The website CareerCast.com recently issued its ranking of the 200 best and worst jobs. The site’s conclusions are derived from a combination of factors, including income, working environment, stress, physical demands and job outlook, using data from the Labor Dept., the U.S. Census, and their researchers' own expertise.
Using those criteria, the #1 best job is: software engineer. CareerCast says it’s low stress, not physically demanding, pays decently, and is in growing demand. I think most of that sounds reasonable, although anyone who’s ever had to deal with a balky PC, or computer application, knows that software is never entirely stress-free. And given the penchant for software companies to offshore some of their code writing (there’s even a TV show now called “Outsourced” that takes place in Mumbai), I also wonder about the whole job security and growth potential issue for some in the IT sector.
More to the point, dairy farmer came in near the last, at #184 out of 200. The physical demands in four seasons of weather, and often volatile economic returns, made it rather unattractive compared to most other options. At least it was a little more palatable than the worst of the worst: roofer, lumberjack, iron worker and roustabout (CareerCast calls these and others in the bottom 10 “low-paid, dangerous and unpleasant.”).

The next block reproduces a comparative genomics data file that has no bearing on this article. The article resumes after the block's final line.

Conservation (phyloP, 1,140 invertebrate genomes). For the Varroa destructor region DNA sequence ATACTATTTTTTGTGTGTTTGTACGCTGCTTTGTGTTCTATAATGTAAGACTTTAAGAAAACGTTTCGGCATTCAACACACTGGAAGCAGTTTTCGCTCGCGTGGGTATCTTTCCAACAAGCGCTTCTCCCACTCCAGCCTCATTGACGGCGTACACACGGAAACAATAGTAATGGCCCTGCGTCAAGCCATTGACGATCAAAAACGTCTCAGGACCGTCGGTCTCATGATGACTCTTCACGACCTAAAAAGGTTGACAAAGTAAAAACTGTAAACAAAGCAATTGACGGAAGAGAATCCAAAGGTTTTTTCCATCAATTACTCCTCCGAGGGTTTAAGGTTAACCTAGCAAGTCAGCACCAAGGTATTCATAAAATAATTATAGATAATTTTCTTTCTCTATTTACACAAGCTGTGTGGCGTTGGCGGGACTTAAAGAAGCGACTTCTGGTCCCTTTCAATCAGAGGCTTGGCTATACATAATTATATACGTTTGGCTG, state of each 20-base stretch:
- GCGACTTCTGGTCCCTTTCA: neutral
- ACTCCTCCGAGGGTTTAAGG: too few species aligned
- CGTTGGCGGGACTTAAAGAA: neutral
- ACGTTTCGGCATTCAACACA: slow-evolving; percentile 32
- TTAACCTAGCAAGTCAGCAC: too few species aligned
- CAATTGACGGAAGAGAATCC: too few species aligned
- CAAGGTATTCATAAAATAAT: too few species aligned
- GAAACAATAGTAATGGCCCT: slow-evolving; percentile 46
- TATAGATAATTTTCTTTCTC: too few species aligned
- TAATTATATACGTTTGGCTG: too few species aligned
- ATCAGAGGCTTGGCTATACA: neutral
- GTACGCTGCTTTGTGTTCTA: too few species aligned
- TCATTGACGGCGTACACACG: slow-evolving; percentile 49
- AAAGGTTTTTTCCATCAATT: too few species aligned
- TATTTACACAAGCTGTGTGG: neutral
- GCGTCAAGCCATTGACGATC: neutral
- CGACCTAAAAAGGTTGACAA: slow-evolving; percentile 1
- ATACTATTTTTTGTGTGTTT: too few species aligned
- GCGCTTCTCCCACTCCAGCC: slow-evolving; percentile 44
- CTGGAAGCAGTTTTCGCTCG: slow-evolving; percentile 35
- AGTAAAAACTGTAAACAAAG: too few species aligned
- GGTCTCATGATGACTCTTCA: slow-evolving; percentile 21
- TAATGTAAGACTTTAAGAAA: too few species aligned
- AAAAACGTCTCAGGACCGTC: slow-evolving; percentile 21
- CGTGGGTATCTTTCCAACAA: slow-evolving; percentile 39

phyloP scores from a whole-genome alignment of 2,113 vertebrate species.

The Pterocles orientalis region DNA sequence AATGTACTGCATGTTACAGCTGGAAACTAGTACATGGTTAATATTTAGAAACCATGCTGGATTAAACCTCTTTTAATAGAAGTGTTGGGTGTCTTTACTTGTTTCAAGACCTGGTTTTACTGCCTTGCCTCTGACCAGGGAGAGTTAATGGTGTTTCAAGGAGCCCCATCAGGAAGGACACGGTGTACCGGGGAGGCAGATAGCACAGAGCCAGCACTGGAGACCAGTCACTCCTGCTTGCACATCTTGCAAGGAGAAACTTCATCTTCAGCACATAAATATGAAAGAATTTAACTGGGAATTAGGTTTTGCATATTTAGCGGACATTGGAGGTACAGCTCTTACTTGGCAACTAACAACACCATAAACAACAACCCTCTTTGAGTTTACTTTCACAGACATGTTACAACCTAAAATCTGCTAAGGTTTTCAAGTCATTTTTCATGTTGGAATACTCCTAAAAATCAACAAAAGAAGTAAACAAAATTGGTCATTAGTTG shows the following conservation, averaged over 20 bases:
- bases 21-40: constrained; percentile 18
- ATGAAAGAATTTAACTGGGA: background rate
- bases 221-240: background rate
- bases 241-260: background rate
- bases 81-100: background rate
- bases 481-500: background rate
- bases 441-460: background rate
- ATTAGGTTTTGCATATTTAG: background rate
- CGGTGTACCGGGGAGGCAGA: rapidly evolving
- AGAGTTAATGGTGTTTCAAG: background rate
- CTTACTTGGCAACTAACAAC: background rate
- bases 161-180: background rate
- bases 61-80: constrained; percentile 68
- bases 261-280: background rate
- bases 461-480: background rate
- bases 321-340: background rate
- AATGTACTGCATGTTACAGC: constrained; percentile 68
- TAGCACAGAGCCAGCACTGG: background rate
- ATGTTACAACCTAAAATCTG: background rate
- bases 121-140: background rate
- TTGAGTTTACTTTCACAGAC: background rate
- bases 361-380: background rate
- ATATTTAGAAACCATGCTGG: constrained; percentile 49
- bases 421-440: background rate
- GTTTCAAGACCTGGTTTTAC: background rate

Painters, welders, construction workers and stevedores were also in the bottom 20. And perhaps curiously, so were some decidedly non-blue collar, roughneck jobs: #188 newspaper reporter and #185 photojournalist (jobs that pay poorly and are shrinking like a raisin) and #195 EMT (also curious, in that while it’s stressful, there will always be accidents and medical emergencies – go figure).
And this brings me to the point about what may be missing from this analysis: a consideration of a career’s sense of purpose, that is, whether such a job brings meaning to one’s life. Many dairy farmers, even with all of the stresses and demands on their jobs, love farming precisely because it does offer physical challenges, gives them access to nature, and helps them feed the world. Likewise, I have known EMTs who certainly see their jobs as providing a life or death service. They love it because the stresses it produces mean a life is on the line, not in spite of that fact.
Contrast those with others in the top 5: mathematician, actuary, statistician. These are highly-skilled, technically-challenging positions, but are also the quintessential paper-pushing (or spreadsheet-entering) desk jobs. Ironically, actuarial forecasts are also all about life or death, but in an abstract, bloodless fashion.
So can we assume that there’s more to life than a rosy economic outlook? At least people need natural resources, food and housing.